The Midcal case was the first in a series of cases that weakened a state’s reliance on the 21st Amendment. While Midcal dealt with pricing practices, later cases have measured the constitutionality of a state statute with other provisions of federal law.

Let’s say you’re in a state that wants to protect its agricultural interests. How many states don’t? Even in Hawaii there’s an alcoholic beverage industry. Back in the 1980’s, producers making a spirit called okolehao out of the distilled extract of the ti plant were given an excise tax exemption for its products as long as it was produced in Hawaii. Producers of alcoholic beverages selling product in Hawaii had to pay the excise tax, which at the time was 20% of the wholesale value of the product. This is discriminatory, you say. But you’re an alcoholic beverage, they say, and we have the ULTIMATE authority to regulate alcoholic beverages within our own boundaries. Says who, you ask. Says the 21st Amendment, they respond.

But on June 29, 1984, the Supreme Court of the United States decided that the Hawaii tax violated the Commerce Clause of the US Constitution (Bacchus Imports, Ltd. v. Dias, 104 S.Ct. 3049 (1984); No. 82-1565). The Court held that the tax exemption had both the purpose and effect of discriminating in favor of local products. In its ruling, the Court stated that the Commerce Clause limits the manner in which a State may legitimately compete for interstate trade, and that the tax exemption exceeded those limits. Furthermore, the Court ruled that no State may discriminate by taxing products manufactured in any other State at higher rates than in-state products. In its ruling, the court held that the Twenty-First Amendment to the US Constitution did not authorize such a tax exemption, since the central purpose of the Amendment was not to empower States to favor their local liquor industry by erecting barriers to competition. In the aftermath of Bacchus, many states repealed their preferential tax schemes. Still, there are some states which have enacted tax categories which continue to have a preferential, albeit more subtle, effect.

One of the more important things about Bacchus is what the Court did NOT say. It did not say that the 21st Amendment did NOT empower states to favor its local liquor industry. It simply stated that it could not do so by enacting anti competitive statutes. More importantly, it stands for the position that states may not avoid Constitutional or federal scrutiny by hiding behind the 21st Amendment.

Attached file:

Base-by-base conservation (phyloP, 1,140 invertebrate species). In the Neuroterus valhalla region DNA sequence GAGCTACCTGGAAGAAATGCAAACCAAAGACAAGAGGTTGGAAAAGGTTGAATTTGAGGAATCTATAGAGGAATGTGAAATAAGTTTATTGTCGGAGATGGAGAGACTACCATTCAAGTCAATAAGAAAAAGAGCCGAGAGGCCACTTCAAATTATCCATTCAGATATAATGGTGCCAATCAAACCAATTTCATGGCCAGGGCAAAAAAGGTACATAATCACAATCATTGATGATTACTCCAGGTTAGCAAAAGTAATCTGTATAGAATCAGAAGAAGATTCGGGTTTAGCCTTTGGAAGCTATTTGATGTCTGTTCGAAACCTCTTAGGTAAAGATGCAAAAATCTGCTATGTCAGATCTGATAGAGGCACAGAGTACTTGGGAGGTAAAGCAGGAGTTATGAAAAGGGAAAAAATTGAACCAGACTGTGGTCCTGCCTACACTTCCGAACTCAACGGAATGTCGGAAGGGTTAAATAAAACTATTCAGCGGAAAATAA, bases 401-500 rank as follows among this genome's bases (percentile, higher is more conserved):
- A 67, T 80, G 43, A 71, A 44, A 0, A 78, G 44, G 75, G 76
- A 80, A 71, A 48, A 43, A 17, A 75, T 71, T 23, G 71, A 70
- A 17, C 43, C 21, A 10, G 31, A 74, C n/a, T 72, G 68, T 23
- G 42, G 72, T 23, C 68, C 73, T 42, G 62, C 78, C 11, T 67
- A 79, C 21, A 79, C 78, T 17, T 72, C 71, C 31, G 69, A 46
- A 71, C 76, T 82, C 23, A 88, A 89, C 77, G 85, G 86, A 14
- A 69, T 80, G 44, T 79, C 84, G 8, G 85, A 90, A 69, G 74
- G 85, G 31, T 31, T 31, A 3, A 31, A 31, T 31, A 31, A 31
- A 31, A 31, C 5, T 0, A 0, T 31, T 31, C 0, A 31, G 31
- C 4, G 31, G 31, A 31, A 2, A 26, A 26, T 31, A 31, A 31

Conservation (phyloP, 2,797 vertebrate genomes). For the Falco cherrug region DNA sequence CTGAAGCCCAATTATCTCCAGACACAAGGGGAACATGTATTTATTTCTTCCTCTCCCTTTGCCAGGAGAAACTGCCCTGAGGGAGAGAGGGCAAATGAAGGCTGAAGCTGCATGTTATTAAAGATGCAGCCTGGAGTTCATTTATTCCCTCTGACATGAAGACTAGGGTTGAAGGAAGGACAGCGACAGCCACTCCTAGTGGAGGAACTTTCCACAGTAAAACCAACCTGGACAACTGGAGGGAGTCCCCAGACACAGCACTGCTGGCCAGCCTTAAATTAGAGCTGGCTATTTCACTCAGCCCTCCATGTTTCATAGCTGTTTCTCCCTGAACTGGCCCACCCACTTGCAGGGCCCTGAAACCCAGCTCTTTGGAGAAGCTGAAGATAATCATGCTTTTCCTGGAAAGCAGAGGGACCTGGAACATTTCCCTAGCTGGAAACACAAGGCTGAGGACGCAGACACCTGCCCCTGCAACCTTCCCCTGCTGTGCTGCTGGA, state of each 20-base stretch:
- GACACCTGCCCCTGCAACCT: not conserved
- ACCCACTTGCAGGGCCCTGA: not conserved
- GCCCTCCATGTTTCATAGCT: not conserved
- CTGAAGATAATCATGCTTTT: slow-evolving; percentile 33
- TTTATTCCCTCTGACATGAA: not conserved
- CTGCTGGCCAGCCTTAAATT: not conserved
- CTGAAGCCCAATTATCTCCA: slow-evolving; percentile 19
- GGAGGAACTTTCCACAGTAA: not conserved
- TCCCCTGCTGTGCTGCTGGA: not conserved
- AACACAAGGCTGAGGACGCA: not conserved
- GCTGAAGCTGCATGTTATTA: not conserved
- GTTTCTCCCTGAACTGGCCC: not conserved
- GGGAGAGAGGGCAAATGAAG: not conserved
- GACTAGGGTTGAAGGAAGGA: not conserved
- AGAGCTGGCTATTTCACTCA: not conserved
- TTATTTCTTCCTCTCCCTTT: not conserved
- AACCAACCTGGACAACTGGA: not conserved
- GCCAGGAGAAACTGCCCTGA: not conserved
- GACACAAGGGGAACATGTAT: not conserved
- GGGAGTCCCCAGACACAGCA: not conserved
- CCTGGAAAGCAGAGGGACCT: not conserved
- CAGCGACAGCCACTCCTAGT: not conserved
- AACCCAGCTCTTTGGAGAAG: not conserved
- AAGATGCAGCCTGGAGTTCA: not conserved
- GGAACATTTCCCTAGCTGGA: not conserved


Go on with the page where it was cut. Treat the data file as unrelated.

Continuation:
Suppose you were selling chewing gum. You want to sell a lot of it. You want to sell it in South Carolina, Texas, Idaho, everywhere, but currently you’re only selling in Texas. You approach a retailer in South Carolina and tell him that you’ve got this great Chardonnay-flavored chewing gum, and the retailer says: “Sorry, but I can’t buy that great chewing gum, as great as it is, from you. I can only buy it from Ms. Wholesaler.” So you go to Ms. Wholesaler and you say: “Have I got THE GREATEST chewing gum you’ve ever tasted in your life! It’s already a big hit in San Antonio, Dallas, Fort Worth. Texans love it – South Carolinians will, too.”

You want to sell it. Ms. Wholesaler wants to buy it. You want your gum in South Carolina – South Carolinians NEED you gum. But see, there’s this law in South Carolina. It requires that all chewing gum sellers must sell their gum to Ms. Wholesaler at a price no higher than the lowest price the gum is sold to any other wholesaler in any other state. You must “affirm” to the South Carolina Chewing Gum Commission that you’re doing this. You sell it in South Carolina anyway. You want the business.

Later, you think your chewing gum is overpriced in Texas. You want to lower the price of your gum in Texas because you want to increase sales. But you can’t, because if you do so, you’re in violation of South Carolina’s law unless you lower your price in South Carolina as well. But you don’t want to lower the price of your gum in South Carolina because you think the current price is consistent with consumer demand. So you go about your business, keeping the price of your product in Texas artificially high because of South Carolina’s law. You realize how futile it would be for you to lower your price in Texas or Arizona or Hawaii or anywhere else because the increased sales there would be offset by the decreased profits caused by your price reduction in South Carolina.

This is a hypothetical situation. There are no laws like this that apply to chewing gum, firearms, or pharmaceuticals. But there are laws like this for alcoholic beverages. There were many more states that had laws like this until 1986, when a South Carolina federal court ruled that the state’s affirmation laws interfered with the Commerce Clause because of its extraterritorial effect that rendered it unconstitutional (Brown-Forman Corp. V. South Carolina Alcoholic Beverage Control Commission (DC S.C. 1986), 643 F. Supp. 943).

Brown-Forman teaches us that, at least at the district court level in South Carolina, that affirmation laws are an unconstitutional exercise of state power because they interfere with interstate commerce. Now states simply contract with suppliers of wine and spirits that they sell their product to the state at a price no higher than the lowest price they sell their products to any other wholesaler in any other state. There are no statutes to be ruled unconstitutional. And if you want to sell your wine in that state, you generally will submit to the sales terms. Who else can you sell to? Affirmation principles are applied even now to sales of wine, but much more for spirits.